3 Basic Rules of Social Media Plus 5 Best Practices

3 Basic Rules of Social Media Plus 5 Best Practices
Dan Zarrella, author of The Science of Marketing, said in his book, “I’ve long been interested in the idea that engaging in conversation is the single most important function of social media marketing.”

He’s right. That is why it’s so important to schedule time in the afternoon or early evening to converse with our readers, friends, and influencers in your sphere. If you don’t allocate time to converse, you are missing the point.

Social media at its essence is social so to engage in social media and not allocate time to socializing, well, it’s antithetical to the very premise of social media.

Social media at its essence is socialClick To Tweet

Take Twitter, for example. It began as a texting platform. Sure, it’s matured, evolved, and changed. You can include images and video now, and you can even advertise. But at its essence, it’s still a medium for conveying messages.

This premise is true with other social media platforms as well.

Which takes me to those 3 basic rules of social media I promised to discuss.

3 Basic Rules of Social Media

  1.  Be a social butterfly, in the best sense possible. Social media was never designed to be a broadcast messaging system the way radio and television  are. Conversations are the backbone of social media and that is what distinguishes it and that is what has fueled its dominance in marketing. The beauty of social media for authors is that it allows you to converse with your readership in a manner that was never possible before Facebook was created. Indie authors have a powerful medium with which they can market their books, converse with their readers, answer questions in a matter of minutes, and further their relationships with their loyal readers, even though it’s all done virtually. Don’t attempt to be the prom queen; strive to always be authentic and to care about others.
  2. Play nicely. If you have a friend who posts cute kitten photos ad nauseam, don’t leave a sarcastic remark; ignore them and leave a comment when she later posts substantive information that you like. There are examples everyday of people resorting to name-calling and blasphemy on Facebook and other networks. Someone once called me a phony on Twitter. I didn’t block him or reply with a nasty note. I merely moved on to the next message, a friendly one from a reader.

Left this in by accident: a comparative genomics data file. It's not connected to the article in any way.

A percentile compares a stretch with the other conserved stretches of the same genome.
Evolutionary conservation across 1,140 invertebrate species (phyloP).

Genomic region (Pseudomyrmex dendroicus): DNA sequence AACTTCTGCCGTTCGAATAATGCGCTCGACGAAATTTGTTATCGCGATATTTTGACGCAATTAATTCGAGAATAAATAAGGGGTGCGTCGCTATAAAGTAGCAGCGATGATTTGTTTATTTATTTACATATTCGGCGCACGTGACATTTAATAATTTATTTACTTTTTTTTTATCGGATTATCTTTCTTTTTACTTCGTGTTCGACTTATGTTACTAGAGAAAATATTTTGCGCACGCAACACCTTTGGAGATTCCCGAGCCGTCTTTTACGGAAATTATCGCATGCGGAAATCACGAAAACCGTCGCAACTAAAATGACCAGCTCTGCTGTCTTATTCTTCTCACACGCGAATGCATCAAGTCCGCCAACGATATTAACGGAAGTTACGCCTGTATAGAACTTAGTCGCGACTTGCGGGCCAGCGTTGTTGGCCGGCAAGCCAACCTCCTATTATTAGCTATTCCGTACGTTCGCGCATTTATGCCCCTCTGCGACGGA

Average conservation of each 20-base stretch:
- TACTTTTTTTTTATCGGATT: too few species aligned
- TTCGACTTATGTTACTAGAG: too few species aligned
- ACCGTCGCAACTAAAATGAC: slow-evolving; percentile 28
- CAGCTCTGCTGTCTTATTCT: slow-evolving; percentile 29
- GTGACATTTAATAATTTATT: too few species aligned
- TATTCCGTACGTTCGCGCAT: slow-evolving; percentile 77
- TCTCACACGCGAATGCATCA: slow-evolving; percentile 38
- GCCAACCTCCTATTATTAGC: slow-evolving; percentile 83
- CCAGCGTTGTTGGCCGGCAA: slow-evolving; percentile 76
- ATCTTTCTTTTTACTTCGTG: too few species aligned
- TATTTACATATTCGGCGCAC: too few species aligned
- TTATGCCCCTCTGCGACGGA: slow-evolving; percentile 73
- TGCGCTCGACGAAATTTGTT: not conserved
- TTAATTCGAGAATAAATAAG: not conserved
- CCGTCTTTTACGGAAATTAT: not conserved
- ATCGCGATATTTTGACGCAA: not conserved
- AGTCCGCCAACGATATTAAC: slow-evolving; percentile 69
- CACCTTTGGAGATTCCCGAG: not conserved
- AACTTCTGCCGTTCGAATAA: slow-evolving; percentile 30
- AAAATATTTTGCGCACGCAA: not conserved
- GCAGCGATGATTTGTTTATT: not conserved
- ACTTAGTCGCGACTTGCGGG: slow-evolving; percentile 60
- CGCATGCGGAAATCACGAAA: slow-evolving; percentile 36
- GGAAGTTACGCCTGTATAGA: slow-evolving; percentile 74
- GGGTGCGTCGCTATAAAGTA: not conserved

3. Ignore some people. You aren’t going to like all the messages that you read on social media networks and you may even find some to be obscene or not aligned with your political views. There were plenty of political posts during the recent presidential election. It’s best to not react negatively and to instead set an admirable example. In other words, ignore the negative politics or statements you don’t agree with. Always strive to be sincere, generous, and tolerant.
Don't attempt to be the prom queen; be authentic on social mediaClick To Tweet

Social Media Comic

Tips for Being Social

When people first hear that they need 30 minutes a day to be effective on social media, they usually complain, “But I don’t have an extra 30 minutes in my day.”

That isn’t entirely true.

Yes, these days we have more items on our to-do lists than we can possibly accomplish in a day. However, we can take just 15 minutes in the morning to curate, write and schedule our posts. All that’s needed in the afternoon is another 10 – 15 minutes to check your newsfeeds, Like your friends’ Facebook posts, leave an occasional comment, retweet and reply to your readers’ messages, and review your LinkedIn and Google+ newsfeeds. Use the applications, such as ManageFlitter, to unfollow users and kill off bots, and spam and fake accounts. Look through your newsfeeds to be social.

Always strive to be sincere, generous, and tolerant Click To Tweet

You can do this on a mobile device while watching a movie at home, waiting at your doctor’s office, letting the color set on your hair at your stylist’s salon, waiting for a friend to arrive at a coffee shop, or while standing in line at Costco. Whether you have an iPad, iPhone, Android or other device, you can socialize online whenever you have some idle time. If you don’t have idle time, then it’s important to schedule some in.